During the 20 years he wrote his semi-monthly From The Burnertip column, Carol covered every conceivable issue involving natural gas, crude oil and liquids products. He wrote about the Keystone Pipeline, both the one already in service and the one still waiting presidential approval; the perceived need at one time for LNG imports, then later the switch to LNG exports. He wrote about the shale boom as it was happening, picked out the most likely targets for development and explained why. He discussed pending legislation in Congress and on the president’s desk, and what the implications were for the industry.
Carol also knew his way around statistics, much like a baseball fan can relate to qualitative analysis, except he explained what those numbers meant so that even a neophyte understood them. He continued to delve into natural gas and oil pricing, again with uncanny accuracy. He would call me a few times a month to discuss future columns, so what he came up with was often an amalgamation of our thoughts. Between his contacts and mine, we were always certain to produce an informative piece.
That doesn’t mean there weren’t a few complications involved in the process. Like many truly brilliant people, Carol had so much he wanted to say in a limited amount of space and when his columns reached my desk, usually right on deadline, they required every bit of editing skill I had. But the end result was something that he and I and our readers could live with. Carol’s column developed quite a following through the years, both in terms of reader feedback and our third-party surveys.
During these years, Carol’s consulting business grew smaller, though he still retained several clients. I feel honored that P&GJ helped keep him active in the business until the very end. As his business slowed, something much more important began to consume Carol: the grandchildren being raised by his three daughters, Robin in Dallas, Shelly in Los Angeles and Stacey in Denver, and their husbands. Carol was enchanted by each of his grandchildren, remarking how bright and savvy they were, even as infants.
His love and adoration for them just continued to grow, and more often than not, Carol called me from one of their homes about his next column. I have never known anyone who was so dedicated to his family. He and his wife of 54 years, Beverly, could not miss any of those grandchildren’s important events, be it a bar of bat mitzvah, graduation or a birthday. Last summer, Carol’s son-in-law in Los Angeles died suddenly, leaving a widow and three teenagers. Carol and Beverly became much more than just grandparents in helping to ease that family’s grief.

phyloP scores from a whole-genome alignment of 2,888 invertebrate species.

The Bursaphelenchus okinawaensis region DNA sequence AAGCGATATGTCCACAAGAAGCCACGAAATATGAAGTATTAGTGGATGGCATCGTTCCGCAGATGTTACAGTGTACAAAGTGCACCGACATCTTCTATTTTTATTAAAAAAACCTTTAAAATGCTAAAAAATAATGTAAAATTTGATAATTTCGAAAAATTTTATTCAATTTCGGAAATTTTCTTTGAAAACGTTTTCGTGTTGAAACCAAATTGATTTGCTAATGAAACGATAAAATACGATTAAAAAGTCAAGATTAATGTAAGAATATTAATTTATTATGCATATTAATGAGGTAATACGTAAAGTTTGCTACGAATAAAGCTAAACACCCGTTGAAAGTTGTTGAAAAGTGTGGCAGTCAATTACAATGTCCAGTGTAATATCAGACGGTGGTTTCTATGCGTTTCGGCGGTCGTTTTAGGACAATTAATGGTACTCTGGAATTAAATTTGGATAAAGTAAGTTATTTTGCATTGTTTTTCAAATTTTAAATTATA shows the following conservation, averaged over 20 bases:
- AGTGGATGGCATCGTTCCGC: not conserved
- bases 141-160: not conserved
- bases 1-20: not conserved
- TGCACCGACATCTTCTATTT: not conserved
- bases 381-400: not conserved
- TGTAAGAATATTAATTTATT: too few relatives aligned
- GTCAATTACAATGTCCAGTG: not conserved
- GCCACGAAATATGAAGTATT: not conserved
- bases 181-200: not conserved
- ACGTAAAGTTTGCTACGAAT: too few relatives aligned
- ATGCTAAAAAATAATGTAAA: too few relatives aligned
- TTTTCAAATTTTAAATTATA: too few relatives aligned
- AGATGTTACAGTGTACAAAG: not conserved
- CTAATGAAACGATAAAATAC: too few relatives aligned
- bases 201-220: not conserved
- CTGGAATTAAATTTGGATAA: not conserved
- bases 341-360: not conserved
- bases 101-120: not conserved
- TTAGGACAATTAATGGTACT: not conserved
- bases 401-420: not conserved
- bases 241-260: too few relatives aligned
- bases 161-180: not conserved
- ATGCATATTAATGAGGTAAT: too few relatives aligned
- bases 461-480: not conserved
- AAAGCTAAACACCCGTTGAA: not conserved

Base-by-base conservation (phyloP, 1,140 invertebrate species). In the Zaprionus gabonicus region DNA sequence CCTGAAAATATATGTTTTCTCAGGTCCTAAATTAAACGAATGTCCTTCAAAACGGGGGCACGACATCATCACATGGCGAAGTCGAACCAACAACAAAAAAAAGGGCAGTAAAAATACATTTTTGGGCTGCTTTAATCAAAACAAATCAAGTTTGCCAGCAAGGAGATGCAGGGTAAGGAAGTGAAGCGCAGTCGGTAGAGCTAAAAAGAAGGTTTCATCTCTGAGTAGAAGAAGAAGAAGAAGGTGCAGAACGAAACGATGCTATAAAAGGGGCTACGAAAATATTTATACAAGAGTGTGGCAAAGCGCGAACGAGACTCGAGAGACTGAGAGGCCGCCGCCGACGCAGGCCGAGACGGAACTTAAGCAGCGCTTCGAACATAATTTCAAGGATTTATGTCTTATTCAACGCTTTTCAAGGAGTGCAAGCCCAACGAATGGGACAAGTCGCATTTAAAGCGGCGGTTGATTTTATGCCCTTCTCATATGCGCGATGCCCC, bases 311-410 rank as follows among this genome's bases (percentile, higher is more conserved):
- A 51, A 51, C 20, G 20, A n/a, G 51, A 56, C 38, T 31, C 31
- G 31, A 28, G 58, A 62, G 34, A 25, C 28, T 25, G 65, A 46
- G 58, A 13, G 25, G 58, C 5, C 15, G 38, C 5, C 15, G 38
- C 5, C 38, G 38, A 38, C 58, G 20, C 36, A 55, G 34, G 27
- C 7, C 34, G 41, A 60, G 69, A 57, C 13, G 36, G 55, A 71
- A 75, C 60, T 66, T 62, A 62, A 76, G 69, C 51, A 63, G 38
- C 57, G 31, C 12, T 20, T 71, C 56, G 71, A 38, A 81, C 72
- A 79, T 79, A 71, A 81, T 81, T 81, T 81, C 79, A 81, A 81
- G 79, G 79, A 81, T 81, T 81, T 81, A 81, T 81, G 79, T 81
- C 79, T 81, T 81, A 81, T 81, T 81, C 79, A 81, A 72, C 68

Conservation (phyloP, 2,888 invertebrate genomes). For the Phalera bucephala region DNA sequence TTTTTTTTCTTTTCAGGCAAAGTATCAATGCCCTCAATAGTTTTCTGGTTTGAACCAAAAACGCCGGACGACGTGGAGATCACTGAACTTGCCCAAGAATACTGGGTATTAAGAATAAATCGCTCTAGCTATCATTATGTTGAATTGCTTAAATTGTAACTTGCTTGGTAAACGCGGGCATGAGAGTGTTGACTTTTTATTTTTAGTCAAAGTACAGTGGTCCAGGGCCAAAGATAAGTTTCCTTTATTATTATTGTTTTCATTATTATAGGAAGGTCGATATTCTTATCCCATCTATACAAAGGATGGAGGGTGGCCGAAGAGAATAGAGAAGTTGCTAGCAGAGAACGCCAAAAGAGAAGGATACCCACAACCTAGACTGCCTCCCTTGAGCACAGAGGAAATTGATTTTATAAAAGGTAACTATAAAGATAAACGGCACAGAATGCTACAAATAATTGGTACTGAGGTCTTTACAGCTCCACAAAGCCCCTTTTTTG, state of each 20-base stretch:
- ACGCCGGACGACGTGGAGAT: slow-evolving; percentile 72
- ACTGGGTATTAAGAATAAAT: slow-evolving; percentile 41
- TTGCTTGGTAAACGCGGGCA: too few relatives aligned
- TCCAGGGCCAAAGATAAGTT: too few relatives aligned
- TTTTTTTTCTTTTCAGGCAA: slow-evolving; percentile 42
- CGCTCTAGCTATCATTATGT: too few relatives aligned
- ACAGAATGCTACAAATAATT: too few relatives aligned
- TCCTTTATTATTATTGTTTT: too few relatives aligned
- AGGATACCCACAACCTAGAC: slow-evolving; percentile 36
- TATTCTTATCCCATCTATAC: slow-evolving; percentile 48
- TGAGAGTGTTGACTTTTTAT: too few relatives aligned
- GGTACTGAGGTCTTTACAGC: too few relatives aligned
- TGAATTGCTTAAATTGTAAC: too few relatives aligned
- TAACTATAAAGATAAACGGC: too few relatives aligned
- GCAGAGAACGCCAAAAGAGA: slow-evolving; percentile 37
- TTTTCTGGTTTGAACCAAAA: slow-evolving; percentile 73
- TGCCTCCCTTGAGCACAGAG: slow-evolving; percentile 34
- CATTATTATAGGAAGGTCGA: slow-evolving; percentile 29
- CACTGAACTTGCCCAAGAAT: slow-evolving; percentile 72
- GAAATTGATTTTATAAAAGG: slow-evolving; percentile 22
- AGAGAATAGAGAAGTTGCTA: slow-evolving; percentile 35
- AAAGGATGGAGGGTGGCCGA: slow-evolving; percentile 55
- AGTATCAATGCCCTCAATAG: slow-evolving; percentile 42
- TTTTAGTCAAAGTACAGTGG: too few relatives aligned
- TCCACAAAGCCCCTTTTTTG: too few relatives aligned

He was also an instrumental part of our annual Pipeline Opportunities Conference from its inception in 2005. He helped me assemble the agenda every year, moderated sessions, interviewed speakers, and eloquently summarized the conference at the beginning and end of the day. This past year he brought in our keynote speaker, EIA Administrator Adam Sieminski. Carol was also like an official greeter, speaking to as many people as possible and making sure that each of them felt welcome. He helped our conference become a premiere event for the North American pipeline industry.
Carol wasn’t feeling well at our last conference on March 25. He was looking forward to celebrating his 80th birthday May 5 when the daughters would come to Houston for the celebration; then he and Beverly had a few more graduations on their agenda. I never saw Carol again, nor did he make those trips. He called me in May and June, apologizing for being unable to do his column. Then one morning in July, Stacey called at Carol’s request to tell me he wasn’t going to be able to do his column that week. A few days later, he passed away.
It’s impossible to sum up a man’s life, much less a friendship, with just words but it’s been cathartic for me to finish Carol’s work. Let’s end with those first two words that Carol would say every time he met someone. It’s how I choose to remember him.